The Wire bridge is worth visiting. This Maine bridge may be the last wire-supported bridge of its type in the world! If not the world at least in the United States. Crossing the Carrabassett River is a unique experience one car at a time.
A Bit of History for this Bridge
Don’t you just love a mystery? The origins of this bridge go back before the Town of New Portland kept financial records. The only thing we can know for sure is that by 1866 there was a Wire Bridge in New Portland.
It was right around this time that 4 bridges were built in Maine, with timber-on-granite tower structures at each end, a wooden plank roadbed in the middle, and cables (or “wires” – hence the name) holding everything up.
The other three wire bridges have since been torn down and replaced, and bits of this one has been restored and preserved over the years. The planks of the roadbed have been replaced at least once, but it’s still the same wire holding everything together.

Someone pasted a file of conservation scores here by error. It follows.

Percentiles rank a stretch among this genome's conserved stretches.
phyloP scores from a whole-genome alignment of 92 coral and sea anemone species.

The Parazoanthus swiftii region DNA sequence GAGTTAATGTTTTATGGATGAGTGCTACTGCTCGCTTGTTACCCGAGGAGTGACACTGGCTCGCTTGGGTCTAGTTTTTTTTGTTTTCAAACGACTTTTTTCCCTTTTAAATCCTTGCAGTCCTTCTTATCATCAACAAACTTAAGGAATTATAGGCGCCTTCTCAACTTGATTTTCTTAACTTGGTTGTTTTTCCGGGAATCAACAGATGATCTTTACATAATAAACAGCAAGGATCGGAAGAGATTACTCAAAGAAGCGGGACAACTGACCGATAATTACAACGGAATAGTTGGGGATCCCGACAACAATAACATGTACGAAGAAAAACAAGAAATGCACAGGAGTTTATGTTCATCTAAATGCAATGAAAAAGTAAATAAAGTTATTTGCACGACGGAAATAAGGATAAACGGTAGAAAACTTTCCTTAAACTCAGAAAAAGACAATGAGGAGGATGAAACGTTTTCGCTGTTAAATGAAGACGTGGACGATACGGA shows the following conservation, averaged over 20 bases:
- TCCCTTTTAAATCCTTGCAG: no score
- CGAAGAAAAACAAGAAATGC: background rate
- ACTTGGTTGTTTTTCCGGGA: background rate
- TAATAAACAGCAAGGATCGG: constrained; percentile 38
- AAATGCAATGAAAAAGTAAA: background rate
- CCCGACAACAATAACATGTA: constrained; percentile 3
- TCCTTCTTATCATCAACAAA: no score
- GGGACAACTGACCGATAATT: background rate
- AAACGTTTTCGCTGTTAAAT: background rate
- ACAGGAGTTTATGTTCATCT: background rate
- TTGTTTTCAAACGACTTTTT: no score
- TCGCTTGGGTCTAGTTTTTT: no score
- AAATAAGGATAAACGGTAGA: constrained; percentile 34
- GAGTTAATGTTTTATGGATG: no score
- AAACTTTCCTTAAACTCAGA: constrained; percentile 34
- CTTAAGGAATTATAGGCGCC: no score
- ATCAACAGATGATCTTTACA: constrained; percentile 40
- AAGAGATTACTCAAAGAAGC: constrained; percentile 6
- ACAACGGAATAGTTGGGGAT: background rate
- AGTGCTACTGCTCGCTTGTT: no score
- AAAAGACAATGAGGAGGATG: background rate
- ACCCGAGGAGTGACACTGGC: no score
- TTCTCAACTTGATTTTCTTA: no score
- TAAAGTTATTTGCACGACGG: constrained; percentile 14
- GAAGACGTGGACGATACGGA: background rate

Wooden Planks and wire struts
The bridge spans 198 ft. Between those 198 feet are timbers and towers that have carried 150 years of horses, carriages, Model T’s, pick-ups and minivans through the splendor of deep woods Maine. And as far as anyone can tell, it’s the only one of its kind left and I drove over it! I watched a car pass over the bridge before I gave it a try. Bouncy, bouncy , bouncy. Oh yeah, had to give it a try. It actually felt much more stable driving over it than walking. You just don’t feel the bounce that you see when you watch a car drive over it.
Follow the signs off Rte 146 in North New Portland, you will eventually come to Wire Bridge Rd.
New Portland is in the Maine woods, about half way between Bangor and the Canadian border. Only about 725 people live there, and every one of them could probably point you to their showpiece – the old Wire Bridge.
Many Thanks to the Atlas Obscura for the history of the Wire Bridge